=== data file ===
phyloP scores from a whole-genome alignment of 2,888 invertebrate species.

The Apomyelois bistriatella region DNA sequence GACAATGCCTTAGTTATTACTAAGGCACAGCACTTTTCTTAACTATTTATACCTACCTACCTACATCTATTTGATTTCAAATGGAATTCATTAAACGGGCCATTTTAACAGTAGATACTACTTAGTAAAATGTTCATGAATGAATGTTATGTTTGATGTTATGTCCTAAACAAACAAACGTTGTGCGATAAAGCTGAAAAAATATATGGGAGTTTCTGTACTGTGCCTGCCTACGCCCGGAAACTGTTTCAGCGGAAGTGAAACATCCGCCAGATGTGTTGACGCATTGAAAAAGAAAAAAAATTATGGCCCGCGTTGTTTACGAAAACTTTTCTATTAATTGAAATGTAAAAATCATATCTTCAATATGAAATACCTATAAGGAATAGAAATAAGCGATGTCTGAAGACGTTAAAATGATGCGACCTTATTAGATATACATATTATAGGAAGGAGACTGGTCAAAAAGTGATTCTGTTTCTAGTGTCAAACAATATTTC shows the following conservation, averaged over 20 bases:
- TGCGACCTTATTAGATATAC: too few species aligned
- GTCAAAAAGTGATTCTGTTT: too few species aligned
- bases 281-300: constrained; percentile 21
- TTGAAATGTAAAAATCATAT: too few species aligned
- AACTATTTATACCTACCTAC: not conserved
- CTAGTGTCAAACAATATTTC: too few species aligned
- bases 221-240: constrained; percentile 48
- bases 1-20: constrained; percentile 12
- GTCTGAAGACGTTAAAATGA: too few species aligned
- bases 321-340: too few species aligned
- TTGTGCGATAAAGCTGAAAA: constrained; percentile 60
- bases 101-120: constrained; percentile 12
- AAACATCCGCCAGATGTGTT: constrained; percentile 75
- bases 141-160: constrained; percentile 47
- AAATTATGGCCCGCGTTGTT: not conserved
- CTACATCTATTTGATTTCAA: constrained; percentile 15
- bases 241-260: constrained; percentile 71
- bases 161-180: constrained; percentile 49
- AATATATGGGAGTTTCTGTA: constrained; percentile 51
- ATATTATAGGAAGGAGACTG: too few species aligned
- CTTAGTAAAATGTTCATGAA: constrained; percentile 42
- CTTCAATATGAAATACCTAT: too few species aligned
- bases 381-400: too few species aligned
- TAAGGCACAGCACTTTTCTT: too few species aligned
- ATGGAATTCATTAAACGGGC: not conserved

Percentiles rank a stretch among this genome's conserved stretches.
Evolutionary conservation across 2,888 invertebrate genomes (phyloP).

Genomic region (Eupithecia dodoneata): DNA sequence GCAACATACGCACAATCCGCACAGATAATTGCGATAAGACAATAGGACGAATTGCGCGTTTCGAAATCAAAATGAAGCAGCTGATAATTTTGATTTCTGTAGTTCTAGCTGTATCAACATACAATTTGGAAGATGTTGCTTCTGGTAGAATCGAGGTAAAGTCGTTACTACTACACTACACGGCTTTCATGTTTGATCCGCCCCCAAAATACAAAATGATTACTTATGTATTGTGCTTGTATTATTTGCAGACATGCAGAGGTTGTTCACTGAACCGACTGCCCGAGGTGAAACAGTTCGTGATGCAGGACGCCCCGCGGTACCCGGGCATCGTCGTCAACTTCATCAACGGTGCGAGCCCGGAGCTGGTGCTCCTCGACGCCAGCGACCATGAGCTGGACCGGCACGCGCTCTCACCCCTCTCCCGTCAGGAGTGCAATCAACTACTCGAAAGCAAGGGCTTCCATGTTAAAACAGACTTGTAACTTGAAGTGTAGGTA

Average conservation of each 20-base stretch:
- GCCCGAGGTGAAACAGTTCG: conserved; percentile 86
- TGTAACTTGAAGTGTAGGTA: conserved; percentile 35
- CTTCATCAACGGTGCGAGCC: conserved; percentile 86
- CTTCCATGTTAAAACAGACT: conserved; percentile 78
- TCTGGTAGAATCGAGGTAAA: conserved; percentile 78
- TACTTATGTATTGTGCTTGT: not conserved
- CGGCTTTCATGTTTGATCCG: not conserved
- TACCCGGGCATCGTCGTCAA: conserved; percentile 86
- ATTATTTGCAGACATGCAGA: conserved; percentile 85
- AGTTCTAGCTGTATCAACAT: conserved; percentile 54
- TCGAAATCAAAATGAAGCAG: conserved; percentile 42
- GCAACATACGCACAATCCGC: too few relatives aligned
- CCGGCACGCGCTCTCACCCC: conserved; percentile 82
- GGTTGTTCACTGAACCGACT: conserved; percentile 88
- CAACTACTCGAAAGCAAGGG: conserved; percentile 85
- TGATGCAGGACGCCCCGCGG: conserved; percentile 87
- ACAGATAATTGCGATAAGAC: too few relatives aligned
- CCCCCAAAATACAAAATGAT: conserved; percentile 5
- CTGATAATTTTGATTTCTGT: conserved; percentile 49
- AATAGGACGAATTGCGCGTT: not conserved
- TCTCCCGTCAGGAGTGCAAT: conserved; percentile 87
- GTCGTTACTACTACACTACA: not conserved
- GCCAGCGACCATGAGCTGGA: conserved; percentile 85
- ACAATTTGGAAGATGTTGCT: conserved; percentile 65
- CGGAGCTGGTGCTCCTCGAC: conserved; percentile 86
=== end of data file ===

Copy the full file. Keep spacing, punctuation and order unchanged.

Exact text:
phyloP scores from a whole-genome alignment of 2,888 invertebrate species.

The Apomyelois bistriatella region DNA sequence GACAATGCCTTAGTTATTACTAAGGCACAGCACTTTTCTTAACTATTTATACCTACCTACCTACATCTATTTGATTTCAAATGGAATTCATTAAACGGGCCATTTTAACAGTAGATACTACTTAGTAAAATGTTCATGAATGAATGTTATGTTTGATGTTATGTCCTAAACAAACAAACGTTGTGCGATAAAGCTGAAAAAATATATGGGAGTTTCTGTACTGTGCCTGCCTACGCCCGGAAACTGTTTCAGCGGAAGTGAAACATCCGCCAGATGTGTTGACGCATTGAAAAAGAAAAAAAATTATGGCCCGCGTTGTTTACGAAAACTTTTCTATTAATTGAAATGTAAAAATCATATCTTCAATATGAAATACCTATAAGGAATAGAAATAAGCGATGTCTGAAGACGTTAAAATGATGCGACCTTATTAGATATACATATTATAGGAAGGAGACTGGTCAAAAAGTGATTCTGTTTCTAGTGTCAAACAATATTTC shows the following conservation, averaged over 20 bases:
- TGCGACCTTATTAGATATAC: too few species aligned
- GTCAAAAAGTGATTCTGTTT: too few species aligned
- bases 281-300: constrained; percentile 21
- TTGAAATGTAAAAATCATAT: too few species aligned
- AACTATTTATACCTACCTAC: not conserved
- CTAGTGTCAAACAATATTTC: too few species aligned
- bases 221-240: constrained; percentile 48
- bases 1-20: constrained; percentile 12
- GTCTGAAGACGTTAAAATGA: too few species aligned
- bases 321-340: too few species aligned
- TTGTGCGATAAAGCTGAAAA: constrained; percentile 60
- bases 101-120: constrained; percentile 12
- AAACATCCGCCAGATGTGTT: constrained; percentile 75
- bases 141-160: constrained; percentile 47
- AAATTATGGCCCGCGTTGTT: not conserved
- CTACATCTATTTGATTTCAA: constrained; percentile 15
- bases 241-260: constrained; percentile 71
- bases 161-180: constrained; percentile 49
- AATATATGGGAGTTTCTGTA: constrained; percentile 51
- ATATTATAGGAAGGAGACTG: too few species aligned
- CTTAGTAAAATGTTCATGAA: constrained; percentile 42
- CTTCAATATGAAATACCTAT: too few species aligned
- bases 381-400: too few species aligned
- TAAGGCACAGCACTTTTCTT: too few species aligned
- ATGGAATTCATTAAACGGGC: not conserved

Percentiles rank a stretch among this genome's conserved stretches.
Evolutionary conservation across 2,888 invertebrate genomes (phyloP).

Genomic region (Eupithecia dodoneata): DNA sequence GCAACATACGCACAATCCGCACAGATAATTGCGATAAGACAATAGGACGAATTGCGCGTTTCGAAATCAAAATGAAGCAGCTGATAATTTTGATTTCTGTAGTTCTAGCTGTATCAACATACAATTTGGAAGATGTTGCTTCTGGTAGAATCGAGGTAAAGTCGTTACTACTACACTACACGGCTTTCATGTTTGATCCGCCCCCAAAATACAAAATGATTACTTATGTATTGTGCTTGTATTATTTGCAGACATGCAGAGGTTGTTCACTGAACCGACTGCCCGAGGTGAAACAGTTCGTGATGCAGGACGCCCCGCGGTACCCGGGCATCGTCGTCAACTTCATCAACGGTGCGAGCCCGGAGCTGGTGCTCCTCGACGCCAGCGACCATGAGCTGGACCGGCACGCGCTCTCACCCCTCTCCCGTCAGGAGTGCAATCAACTACTCGAAAGCAAGGGCTTCCATGTTAAAACAGACTTGTAACTTGAAGTGTAGGTA

Average conservation of each 20-base stretch:
- GCCCGAGGTGAAACAGTTCG: conserved; percentile 86
- TGTAACTTGAAGTGTAGGTA: conserved; percentile 35
- CTTCATCAACGGTGCGAGCC: conserved; percentile 86
- CTTCCATGTTAAAACAGACT: conserved; percentile 78
- TCTGGTAGAATCGAGGTAAA: conserved; percentile 78
- TACTTATGTATTGTGCTTGT: not conserved
- CGGCTTTCATGTTTGATCCG: not conserved
- TACCCGGGCATCGTCGTCAA: conserved; percentile 86
- ATTATTTGCAGACATGCAGA: conserved; percentile 85
- AGTTCTAGCTGTATCAACAT: conserved; percentile 54
- TCGAAATCAAAATGAAGCAG: conserved; percentile 42
- GCAACATACGCACAATCCGC: too few relatives aligned
- CCGGCACGCGCTCTCACCCC: conserved; percentile 82
- GGTTGTTCACTGAACCGACT: conserved; percentile 88
- CAACTACTCGAAAGCAAGGG: conserved; percentile 85
- TGATGCAGGACGCCCCGCGG: conserved; percentile 87
- ACAGATAATTGCGATAAGAC: too few relatives aligned
- CCCCCAAAATACAAAATGAT: conserved; percentile 5
- CTGATAATTTTGATTTCTGT: conserved; percentile 49
- AATAGGACGAATTGCGCGTT: not conserved
- TCTCCCGTCAGGAGTGCAAT: conserved; percentile 87
- GTCGTTACTACTACACTACA: not conserved
- GCCAGCGACCATGAGCTGGA: conserved; percentile 85
- ACAATTTGGAAGATGTTGCT: conserved; percentile 65
- CGGAGCTGGTGCTCCTCGAC: conserved; percentile 86